If the coming winter in the Bay Area is as rainy as long-range forecasts have been predicting, Atherton will have problems handling storm-water runoff as it makes its way to and out of the Atherton Channel.
The City Council met Sept. 2 to hear a report from San Jose engineering firm NV5 Inc. on an update to the town's 2014 drainage master plan -- specifically, how to store storm-water runoff and prevent flooding in the channel.
Three issues topped the priority list:
● A water flow bottleneck exists in the form of a culvert on Marsh Road east of the intersection with Middlefield Road. Is it feasible to temporarily detain storm water in upstream basins, perhaps at Holbrook-Palmer Park, or the private Menlo Circus Club, or Las Lomitas Elementary School?
Of the three locations, the school is closest to the channel, engineers said. A basin at the Circus Club could hold 5.6 million gallons of water, while the park could hold 3.9 million gallons and the school 1.1 million gallons, according to the NV5 report. Two basins would be needed "to really address" the flood potential, City Manager George Rodericks told the Almanac.
● The Las Lomitas Elementary School District is an independent agency. The town should keep track of district actions to address flooding at the school, including plans to divert water around the school and/or detain it.
● Water from the Horse Park at Woodside passes through the Atherton Channel. The town should get a reading on the water quality, including bacterial content, of storm water coming from the Horse Park.
Atherton's problem with runoff is complicated because of the multiple sources of the water. About half of it has sources west of town, with 36 percent coming from Menlo Park and unincorporated San Mateo County, and 19 percent from Woodside and Stanford University, according to NV5 engineers.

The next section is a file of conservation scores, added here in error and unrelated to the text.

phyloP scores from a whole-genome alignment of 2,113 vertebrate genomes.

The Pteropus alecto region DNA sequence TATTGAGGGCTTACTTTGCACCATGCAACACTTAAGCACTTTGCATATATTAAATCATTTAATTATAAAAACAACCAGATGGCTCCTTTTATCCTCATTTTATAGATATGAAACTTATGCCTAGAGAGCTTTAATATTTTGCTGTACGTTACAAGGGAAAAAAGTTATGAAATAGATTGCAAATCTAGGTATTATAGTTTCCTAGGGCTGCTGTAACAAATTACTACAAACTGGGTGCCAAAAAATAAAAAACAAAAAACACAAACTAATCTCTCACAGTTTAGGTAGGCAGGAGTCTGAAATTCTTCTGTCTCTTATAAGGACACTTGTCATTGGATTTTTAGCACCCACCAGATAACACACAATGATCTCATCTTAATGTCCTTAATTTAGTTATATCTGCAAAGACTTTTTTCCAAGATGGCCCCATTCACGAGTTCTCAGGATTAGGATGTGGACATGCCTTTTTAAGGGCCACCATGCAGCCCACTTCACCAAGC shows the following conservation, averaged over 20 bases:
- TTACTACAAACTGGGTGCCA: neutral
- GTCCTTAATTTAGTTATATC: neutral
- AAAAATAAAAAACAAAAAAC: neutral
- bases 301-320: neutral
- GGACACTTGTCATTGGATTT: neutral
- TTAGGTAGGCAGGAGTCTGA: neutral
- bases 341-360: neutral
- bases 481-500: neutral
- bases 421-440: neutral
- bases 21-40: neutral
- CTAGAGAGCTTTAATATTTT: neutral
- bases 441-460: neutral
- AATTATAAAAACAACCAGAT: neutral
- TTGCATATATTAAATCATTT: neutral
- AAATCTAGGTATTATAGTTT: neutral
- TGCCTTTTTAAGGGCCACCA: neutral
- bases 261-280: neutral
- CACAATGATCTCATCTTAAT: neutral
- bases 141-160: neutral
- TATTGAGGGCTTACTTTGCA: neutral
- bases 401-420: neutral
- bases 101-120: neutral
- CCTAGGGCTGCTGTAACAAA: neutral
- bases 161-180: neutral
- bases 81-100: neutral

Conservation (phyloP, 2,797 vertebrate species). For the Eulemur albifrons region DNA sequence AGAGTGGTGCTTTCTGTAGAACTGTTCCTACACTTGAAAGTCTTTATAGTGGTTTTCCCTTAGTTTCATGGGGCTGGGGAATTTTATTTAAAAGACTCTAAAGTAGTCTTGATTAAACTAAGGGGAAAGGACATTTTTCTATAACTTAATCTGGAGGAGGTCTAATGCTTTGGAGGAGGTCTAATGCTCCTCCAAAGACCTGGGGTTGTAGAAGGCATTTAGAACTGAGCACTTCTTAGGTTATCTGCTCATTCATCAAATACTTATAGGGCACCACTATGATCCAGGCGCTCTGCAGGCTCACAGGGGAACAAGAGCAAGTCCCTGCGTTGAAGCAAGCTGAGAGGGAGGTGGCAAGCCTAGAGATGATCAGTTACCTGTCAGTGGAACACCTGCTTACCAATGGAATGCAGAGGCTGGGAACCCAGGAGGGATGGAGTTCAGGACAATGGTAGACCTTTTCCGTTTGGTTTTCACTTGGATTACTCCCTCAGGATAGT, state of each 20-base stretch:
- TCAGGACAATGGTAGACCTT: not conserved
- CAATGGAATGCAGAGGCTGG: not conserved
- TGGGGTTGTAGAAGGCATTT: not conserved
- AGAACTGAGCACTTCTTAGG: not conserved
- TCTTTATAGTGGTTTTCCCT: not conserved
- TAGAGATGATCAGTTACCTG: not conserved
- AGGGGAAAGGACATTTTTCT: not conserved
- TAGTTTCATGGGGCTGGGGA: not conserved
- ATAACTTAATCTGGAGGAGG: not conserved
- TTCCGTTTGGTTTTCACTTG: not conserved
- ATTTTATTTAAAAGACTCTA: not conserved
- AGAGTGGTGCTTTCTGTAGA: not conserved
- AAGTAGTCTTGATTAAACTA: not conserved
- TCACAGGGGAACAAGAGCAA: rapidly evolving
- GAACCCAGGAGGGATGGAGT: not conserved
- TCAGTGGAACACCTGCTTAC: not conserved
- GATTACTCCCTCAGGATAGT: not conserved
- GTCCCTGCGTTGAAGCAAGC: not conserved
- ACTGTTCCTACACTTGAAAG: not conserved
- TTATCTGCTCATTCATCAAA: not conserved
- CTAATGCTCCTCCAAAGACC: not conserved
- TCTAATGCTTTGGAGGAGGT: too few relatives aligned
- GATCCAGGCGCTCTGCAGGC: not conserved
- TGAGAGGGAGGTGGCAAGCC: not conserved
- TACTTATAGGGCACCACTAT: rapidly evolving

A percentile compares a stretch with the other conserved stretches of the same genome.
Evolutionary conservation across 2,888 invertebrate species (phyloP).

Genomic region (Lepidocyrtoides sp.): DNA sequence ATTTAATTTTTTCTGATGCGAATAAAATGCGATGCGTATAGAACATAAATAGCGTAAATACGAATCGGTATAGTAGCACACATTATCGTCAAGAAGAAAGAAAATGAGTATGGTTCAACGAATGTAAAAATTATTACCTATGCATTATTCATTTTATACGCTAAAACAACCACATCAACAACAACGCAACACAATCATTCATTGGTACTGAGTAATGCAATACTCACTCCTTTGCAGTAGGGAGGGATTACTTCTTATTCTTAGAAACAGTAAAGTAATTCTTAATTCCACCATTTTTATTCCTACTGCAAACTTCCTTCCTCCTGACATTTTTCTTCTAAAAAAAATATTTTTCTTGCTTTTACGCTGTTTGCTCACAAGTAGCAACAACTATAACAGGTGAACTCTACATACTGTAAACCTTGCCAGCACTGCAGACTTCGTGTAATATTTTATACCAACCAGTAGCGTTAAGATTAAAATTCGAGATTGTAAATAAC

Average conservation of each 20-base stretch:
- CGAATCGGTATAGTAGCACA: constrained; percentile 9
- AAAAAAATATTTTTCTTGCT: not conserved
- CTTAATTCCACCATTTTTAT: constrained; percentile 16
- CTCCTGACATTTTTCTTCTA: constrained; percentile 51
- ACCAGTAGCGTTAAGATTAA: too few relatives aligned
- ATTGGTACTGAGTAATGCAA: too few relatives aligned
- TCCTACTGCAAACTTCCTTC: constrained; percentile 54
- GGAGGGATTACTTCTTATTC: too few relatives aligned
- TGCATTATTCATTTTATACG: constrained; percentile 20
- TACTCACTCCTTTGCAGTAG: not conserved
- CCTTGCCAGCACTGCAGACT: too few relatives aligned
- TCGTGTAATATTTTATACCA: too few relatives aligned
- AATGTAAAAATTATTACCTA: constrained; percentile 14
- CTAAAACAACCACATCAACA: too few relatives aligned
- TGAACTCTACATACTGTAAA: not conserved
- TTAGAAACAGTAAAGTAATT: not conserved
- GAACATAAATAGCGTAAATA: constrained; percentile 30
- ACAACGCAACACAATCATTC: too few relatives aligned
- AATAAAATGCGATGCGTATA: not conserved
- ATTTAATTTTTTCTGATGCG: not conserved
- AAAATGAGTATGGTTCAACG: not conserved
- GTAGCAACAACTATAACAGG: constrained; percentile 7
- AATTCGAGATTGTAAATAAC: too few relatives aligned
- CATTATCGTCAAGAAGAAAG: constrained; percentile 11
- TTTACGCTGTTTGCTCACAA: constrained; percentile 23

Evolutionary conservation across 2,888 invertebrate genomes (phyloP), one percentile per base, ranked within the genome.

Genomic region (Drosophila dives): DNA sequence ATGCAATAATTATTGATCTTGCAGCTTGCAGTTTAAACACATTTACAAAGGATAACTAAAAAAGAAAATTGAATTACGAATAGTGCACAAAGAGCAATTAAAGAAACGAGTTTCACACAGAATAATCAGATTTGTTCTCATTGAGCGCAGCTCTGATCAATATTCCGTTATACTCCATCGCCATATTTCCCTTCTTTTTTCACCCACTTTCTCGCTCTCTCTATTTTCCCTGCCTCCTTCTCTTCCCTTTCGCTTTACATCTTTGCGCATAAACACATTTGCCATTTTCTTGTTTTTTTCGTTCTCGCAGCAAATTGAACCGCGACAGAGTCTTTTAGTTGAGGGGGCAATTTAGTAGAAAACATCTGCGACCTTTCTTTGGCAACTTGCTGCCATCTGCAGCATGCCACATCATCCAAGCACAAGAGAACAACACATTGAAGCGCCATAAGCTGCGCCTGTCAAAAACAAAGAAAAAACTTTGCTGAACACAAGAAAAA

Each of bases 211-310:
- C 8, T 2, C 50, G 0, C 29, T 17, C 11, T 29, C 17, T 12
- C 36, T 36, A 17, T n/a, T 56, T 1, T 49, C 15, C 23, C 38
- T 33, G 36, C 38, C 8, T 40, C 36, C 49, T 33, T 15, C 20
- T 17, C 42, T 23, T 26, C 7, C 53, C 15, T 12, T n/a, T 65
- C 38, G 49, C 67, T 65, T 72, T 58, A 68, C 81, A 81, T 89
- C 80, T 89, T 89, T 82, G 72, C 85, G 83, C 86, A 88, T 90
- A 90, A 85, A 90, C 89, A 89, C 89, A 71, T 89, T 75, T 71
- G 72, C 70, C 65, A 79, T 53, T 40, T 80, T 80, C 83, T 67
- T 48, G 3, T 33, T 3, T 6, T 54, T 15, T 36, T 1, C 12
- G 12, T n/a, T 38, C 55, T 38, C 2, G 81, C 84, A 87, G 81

The Marsh Road bottleneck is a box-shaped culvert that can handle about 85 percent of what a 10-year storm would produce. Widening the culvert would be more problematic than building detention basins, Mr. Rodericks said, chiefly because the culvert is located in an area covered by multiple jurisdictions.
Complaints in town about flooding are markedly lower since the 2001 flooding analysis, with just 17 complaints in 2013 compared with 97 in 2001, the engineers said. The council's concern, for now, is a 10-year storm in that the Marsh Road culvert can handle flows for a seven-year storm only, engineers said.
Detention is key to reducing flow, and cooperation among the players is the best approach, said Nona Espinosa, a senior engineer at NV5.
Mr. Rodericks said the basins under discussion have two forms: a lawn over a concrete structure installed a few feet beneath the surface, making it all but invisible; or a field or lawn enclosed by berms, permeable and capable of holding maybe 4 feet of standing water. A key difference: an above-ground pond presents a drowning hazard and would have to be fenced.
The city had 48 drainage-system improvement projects on the table in 2001 and finished 26 of them to date, including 10 swales and six storm drain systems, at a cost of about $44 million, Councilwoman Elizabeth Lewis said. It's not clear what future infrastructure investment costs would be, town officials said.
Councilman Bill Widmer said he would not be 100 percent behind an above-ground detention pool at Holbrook-Palmer Park. "This is a park," he said. "It's not a water reservoir."
Such a basin becomes a safety issue, added Mayor Rick DeGolia.
The town should be talking about storm water with San Mateo County regarding the situation at the box culvert, and with officials from the Las Lomitas district and the Horse Park, Mr. DeGolia said.